No its not a disease....it's a sign of maturity. This is my 'PC' way of letting my patients down gently that they are in fact getting older.
Presbyopia may be an unfamiliar word to many people, but it is one of the most common conditions affecting our eyesight. In essence, it concerns the inability to focus on close objects.
We know that presbyopia is a naturally occurring and universal phenomenon, but its precise cause is unclear. Most experts believe that the eye's lens hardens and becomes less elastic as it ages, making presbyopia different to more genetic conditions like astigmatism or myopia. Although
there is no known way to prevent onset, people with presbyopia can now choose from a number of alternative treatments to counterbalance the condition's effect.
Reading glasses have usually been the simplest solution for people with presbyopia, although their
popularity has been lessened by the development of alternative more sophisticated lenses. As the name suggests, bifocal lenses offer two types of magnification - a prescription for distance vision in the top lens, with the lower section containing a different strength for looking down at close objects. Meanwhile, the relatively recent phenomenon of progressive (varifocal) lenses has created seamless vision correction. These graduated lenses change in shape and strength from the top down, creating a smoother distortion-free transition between distance and close-up focus,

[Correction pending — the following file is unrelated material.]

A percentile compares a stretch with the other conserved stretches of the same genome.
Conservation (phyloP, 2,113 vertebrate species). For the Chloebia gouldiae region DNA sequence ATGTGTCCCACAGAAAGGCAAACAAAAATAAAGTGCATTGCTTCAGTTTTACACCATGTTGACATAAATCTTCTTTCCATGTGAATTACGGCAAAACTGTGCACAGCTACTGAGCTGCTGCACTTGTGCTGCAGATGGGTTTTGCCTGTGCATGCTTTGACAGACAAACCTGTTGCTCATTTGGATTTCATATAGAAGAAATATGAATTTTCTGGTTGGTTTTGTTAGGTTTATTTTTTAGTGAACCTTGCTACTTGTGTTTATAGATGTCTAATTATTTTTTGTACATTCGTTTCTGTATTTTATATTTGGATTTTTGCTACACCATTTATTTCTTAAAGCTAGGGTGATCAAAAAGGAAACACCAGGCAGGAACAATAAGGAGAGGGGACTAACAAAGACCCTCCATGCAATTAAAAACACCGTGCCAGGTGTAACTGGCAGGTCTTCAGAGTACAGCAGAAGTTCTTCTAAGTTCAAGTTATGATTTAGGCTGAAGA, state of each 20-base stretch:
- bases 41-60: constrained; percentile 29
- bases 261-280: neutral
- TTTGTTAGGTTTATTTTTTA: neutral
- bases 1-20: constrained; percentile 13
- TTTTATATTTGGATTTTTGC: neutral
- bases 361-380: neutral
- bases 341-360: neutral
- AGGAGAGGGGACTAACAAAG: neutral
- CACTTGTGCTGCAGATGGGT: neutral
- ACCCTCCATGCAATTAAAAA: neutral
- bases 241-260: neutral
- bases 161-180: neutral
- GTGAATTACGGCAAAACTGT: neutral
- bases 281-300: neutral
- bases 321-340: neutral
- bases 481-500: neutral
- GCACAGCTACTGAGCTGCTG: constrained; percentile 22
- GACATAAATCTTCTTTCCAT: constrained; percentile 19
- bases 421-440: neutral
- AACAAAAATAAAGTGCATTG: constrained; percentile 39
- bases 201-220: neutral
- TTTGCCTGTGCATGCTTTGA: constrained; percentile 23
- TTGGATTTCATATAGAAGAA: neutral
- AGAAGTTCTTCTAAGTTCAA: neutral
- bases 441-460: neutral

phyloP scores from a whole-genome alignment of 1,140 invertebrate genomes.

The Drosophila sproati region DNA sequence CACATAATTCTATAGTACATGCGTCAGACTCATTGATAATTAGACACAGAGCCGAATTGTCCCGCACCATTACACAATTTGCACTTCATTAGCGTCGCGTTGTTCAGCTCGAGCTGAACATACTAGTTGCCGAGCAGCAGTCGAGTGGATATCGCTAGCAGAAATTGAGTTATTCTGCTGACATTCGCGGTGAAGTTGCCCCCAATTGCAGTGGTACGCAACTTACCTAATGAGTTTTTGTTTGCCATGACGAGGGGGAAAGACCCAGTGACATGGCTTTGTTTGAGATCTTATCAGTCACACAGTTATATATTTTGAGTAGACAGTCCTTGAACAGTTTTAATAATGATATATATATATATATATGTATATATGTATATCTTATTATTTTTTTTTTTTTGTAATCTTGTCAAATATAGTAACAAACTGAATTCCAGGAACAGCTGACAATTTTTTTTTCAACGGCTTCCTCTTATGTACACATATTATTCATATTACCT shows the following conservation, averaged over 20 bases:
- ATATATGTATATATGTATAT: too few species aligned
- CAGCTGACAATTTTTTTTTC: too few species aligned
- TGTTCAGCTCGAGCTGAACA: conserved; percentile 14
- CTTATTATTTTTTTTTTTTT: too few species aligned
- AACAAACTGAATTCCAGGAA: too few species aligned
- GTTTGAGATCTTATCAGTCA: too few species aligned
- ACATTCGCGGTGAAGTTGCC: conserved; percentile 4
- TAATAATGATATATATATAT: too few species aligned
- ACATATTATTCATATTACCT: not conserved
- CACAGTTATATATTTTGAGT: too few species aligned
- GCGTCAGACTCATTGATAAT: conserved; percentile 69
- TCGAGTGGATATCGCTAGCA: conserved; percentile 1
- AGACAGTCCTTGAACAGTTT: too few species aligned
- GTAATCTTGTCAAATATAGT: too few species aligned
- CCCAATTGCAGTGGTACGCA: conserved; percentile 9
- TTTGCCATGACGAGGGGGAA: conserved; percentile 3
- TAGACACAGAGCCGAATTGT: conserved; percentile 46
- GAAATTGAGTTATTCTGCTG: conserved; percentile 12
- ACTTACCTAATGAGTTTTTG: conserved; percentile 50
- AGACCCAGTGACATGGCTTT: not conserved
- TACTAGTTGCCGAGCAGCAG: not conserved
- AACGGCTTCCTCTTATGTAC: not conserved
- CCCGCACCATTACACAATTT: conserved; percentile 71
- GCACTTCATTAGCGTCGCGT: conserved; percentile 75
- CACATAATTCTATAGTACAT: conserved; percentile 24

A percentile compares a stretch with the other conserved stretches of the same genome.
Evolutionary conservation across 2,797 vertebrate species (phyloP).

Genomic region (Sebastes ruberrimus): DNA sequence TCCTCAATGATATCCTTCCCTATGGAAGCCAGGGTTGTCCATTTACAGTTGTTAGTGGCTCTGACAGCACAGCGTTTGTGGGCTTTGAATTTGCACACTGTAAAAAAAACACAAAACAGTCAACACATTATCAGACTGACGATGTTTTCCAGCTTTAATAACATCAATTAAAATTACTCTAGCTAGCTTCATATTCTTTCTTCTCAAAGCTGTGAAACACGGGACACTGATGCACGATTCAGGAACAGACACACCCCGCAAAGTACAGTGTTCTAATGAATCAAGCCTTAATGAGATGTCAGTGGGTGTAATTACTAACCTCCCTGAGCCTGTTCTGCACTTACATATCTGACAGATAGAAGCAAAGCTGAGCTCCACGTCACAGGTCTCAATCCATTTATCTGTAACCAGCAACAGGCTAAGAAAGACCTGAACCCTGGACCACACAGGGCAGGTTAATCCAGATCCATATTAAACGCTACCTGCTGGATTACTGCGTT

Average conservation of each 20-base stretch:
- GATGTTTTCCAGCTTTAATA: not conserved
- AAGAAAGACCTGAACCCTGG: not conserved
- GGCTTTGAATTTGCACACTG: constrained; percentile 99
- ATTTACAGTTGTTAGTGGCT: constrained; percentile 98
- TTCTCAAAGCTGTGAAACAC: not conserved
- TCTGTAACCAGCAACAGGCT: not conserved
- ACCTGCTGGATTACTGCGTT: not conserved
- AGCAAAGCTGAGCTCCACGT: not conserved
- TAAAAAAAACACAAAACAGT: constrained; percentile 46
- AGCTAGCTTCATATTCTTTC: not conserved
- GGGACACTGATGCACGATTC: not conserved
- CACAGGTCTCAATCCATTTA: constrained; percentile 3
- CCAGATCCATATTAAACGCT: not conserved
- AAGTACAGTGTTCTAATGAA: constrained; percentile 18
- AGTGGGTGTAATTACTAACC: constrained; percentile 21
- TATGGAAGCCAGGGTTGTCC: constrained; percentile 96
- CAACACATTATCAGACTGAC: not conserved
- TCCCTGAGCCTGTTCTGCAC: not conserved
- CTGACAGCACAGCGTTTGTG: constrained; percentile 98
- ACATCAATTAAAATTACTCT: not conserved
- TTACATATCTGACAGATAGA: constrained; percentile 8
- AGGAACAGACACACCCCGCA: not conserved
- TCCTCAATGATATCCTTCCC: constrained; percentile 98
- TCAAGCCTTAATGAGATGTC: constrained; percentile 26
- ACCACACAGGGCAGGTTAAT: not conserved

as well as offering aesthetic benefits, with no join between different lenses. Varifocals now account for almost a fifth of lenses professionally prescribed, enabling people to use a single pair of spectacles for reading, driving and everything in between - particularly practical for close tasks
using compact modern technology like mobile phones.
Contact lenses are another increasingly popular option for presbyopia sufferers, and thanks to the flexibility of modern manufacturing techniques, it's now possible to obtain bifocal and multifocal lenses, to achieve different prescription strengths at varying distances.
One final alternative is monovision, where one eye has a distance contact lens fitted and the other wears a near-sighted lens, although some patients find this method of vision correction takes time to adapt to, and distance perception can be affected.
Call us to book an appointment on 01268 544646